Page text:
The collaboration between finance and IT is pivotal to any organization looking to grow, said Jim Caci, CFO of software-as-a-service (Saas) and data management platform provider AvePoint. Caci believes IT and finance should leverage each other's skills to create a partnership, expanding their relationship from functioning as organizationally adjacent to being fundamentally intertwined.
“When [finance and IT] work together to evaluate the business case for a new investment, it ensures the CFO and the rest of the finance can provide strategic advice and act as more than just the budget gatekeeper,” said Caci.
This collaboration may include a unified cost and projected benefit analysis and an evaluation of the risks and rewards of a proposed investment. As a result, the decisions IT and finance make together are more strategic as opposed to task-oriented.
Seventy-eight percent of CFOs say they are already actively collaborating with IT on things such as cloud platforms, advanced analytics, automation, and other technologies that aim to increase the performance of finance and accounting, according to a recent CFO survey. But it’s not just about collaboration, according to Caci, but the execution of the ideas that stem from those partnerships that bring true value.
“The CFO should provide strategic advice when it comes to purchasing and implementing new software, [while] acting as a partner to the IT and procurement teams,” said Caci. “I would argue that today, this is a traditional CFO task. Technology has become so integral to business operations and productivity that it can and should be considered a revenue driver.”
An Open Mind GIves CFOs the Upper Hand
Caci spoke about how his experience outside finance allowed him to view his organization from another perspective. That kind of experience is a priceless skill set for a CFO, allowing them to analyze and understand the needs of the business from a department or function outside of their own.
“Technology has become so integral to business operations and productivity, that it can and should be considered a revenue driver.” — AvePoint CFO Jim Caci
“I believe the best CFOs have spent time in operational roles outside finance,” Caci said. “At one point in my career, I oversaw the sales organization, which gave me a well-rounded understanding of the business and the challenges and opportunities within that department, and that perspective has continued to serve me.”
As tech-savvy CFOs become more prevalent, Caci stresses the importance of not only having the skills to plan and achieve growth but also the ability to be a sponge, learning at every opportunity and combining those moments with key critical thinking skills to develop the skills needed to execute.
“The CFO should provide strategic advice when it comes to purchasing and implementing new software, acting as a partner to the IT and procurement teams.” — Caci
“A common misconception I hear all the time is that the CFO’s job is to simply hold the purse strings, asking questions like ‘what will it cost?’” said Caci. “That’s not true at all. I have often said the finance department in any organization should be the source of truth [while having] the ability to discern the business justification for any investment or strategy.”
Allocating Towards Cyber Security
One major thing to keep in mind for companies hoping to achieve success with technology integration is cybersecurity, Caci said. Adding data protection software is critical for companies growing rapidly.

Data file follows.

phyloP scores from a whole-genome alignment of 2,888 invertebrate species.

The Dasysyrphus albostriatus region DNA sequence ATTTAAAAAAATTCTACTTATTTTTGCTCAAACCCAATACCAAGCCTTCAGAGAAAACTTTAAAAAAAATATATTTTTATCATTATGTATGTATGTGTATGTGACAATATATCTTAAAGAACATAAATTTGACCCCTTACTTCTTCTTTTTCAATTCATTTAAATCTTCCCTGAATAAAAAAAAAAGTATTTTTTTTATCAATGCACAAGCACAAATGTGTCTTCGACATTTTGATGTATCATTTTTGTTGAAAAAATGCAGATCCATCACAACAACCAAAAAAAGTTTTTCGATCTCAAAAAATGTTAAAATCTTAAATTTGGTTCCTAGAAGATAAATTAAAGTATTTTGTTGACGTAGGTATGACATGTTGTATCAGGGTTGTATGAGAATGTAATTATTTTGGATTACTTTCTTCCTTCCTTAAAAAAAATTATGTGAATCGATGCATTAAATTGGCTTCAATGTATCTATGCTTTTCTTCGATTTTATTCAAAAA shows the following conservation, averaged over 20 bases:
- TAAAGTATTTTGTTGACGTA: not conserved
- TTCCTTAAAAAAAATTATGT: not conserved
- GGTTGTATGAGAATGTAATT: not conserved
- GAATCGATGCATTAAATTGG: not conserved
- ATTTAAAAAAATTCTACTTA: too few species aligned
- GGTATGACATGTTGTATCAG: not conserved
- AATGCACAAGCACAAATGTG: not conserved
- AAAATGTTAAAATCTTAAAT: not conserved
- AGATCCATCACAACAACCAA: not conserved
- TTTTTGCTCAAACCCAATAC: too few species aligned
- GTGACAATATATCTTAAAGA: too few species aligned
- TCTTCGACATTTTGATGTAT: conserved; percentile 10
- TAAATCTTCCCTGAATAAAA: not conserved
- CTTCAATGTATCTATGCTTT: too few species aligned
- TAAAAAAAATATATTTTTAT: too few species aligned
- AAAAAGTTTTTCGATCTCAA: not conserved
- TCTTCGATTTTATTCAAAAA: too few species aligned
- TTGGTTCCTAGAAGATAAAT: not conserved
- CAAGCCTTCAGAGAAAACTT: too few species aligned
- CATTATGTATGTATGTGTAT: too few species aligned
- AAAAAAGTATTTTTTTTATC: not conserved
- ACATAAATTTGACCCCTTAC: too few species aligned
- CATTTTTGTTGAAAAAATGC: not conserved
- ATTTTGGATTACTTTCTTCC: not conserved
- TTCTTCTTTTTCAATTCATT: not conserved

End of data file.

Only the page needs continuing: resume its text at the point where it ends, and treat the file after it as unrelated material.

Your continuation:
“The average cost of a ransomware attack is in the millions of dollars, something that a company looking to grow cannot afford,” said the AvePoint CFO.
The initial step is the hardest part of cybersecurity. Across industries, CFOs are realizing reliance on technology must come with strong cybersecurity protocols to protect the business, its customers, and its partners. Justin Schumacher, the chief financial officer of multi-cloud backup service HYCU, believes investments in cybersecurity must coincide with any investments in technology for organizations that want to keep their data secure.
“Technology is still the cornerstone for protecting and securing data,” Schumacher told CFO. “As organizations use more applications, including software-as-a-service platforms, and need to store their critical data in the cloud, investing in the right technology to support them is extremely important.”
“While investing in security and data protection may come at a cost upfront, the price is significantly lower than recovering from a data breach.” — HYCU CFO Justin Schumacher
There are two initial steps for any company looking to prioritize data security, Schumacher said.
“Companies must first ensure they have a comprehensive inventory of critical systems and data; then they need to ensure they have an effective strategy and solution to back it up. They should save three data copies — store two on different storage media or locations and keep one copy offsite or in the cloud.”
With data breaches occurring almost ten times a minute, cyber attacks are the focal point of conversations with Schumacher’s security and IT teams. He said the most successful businesses have a balance of allocation — when they invest in new technology they develop strategies around preventing a cybersecurity breach of the new system.
“Investing in managed security service providers or backup as a service can benefit businesses of all sizes, especially those that are growing quickly and may have limited IT management bandwidth or resources,” he said. “While investing in security and data protection may come at a cost upfront, the price is significantly lower than recovering from a data breach.”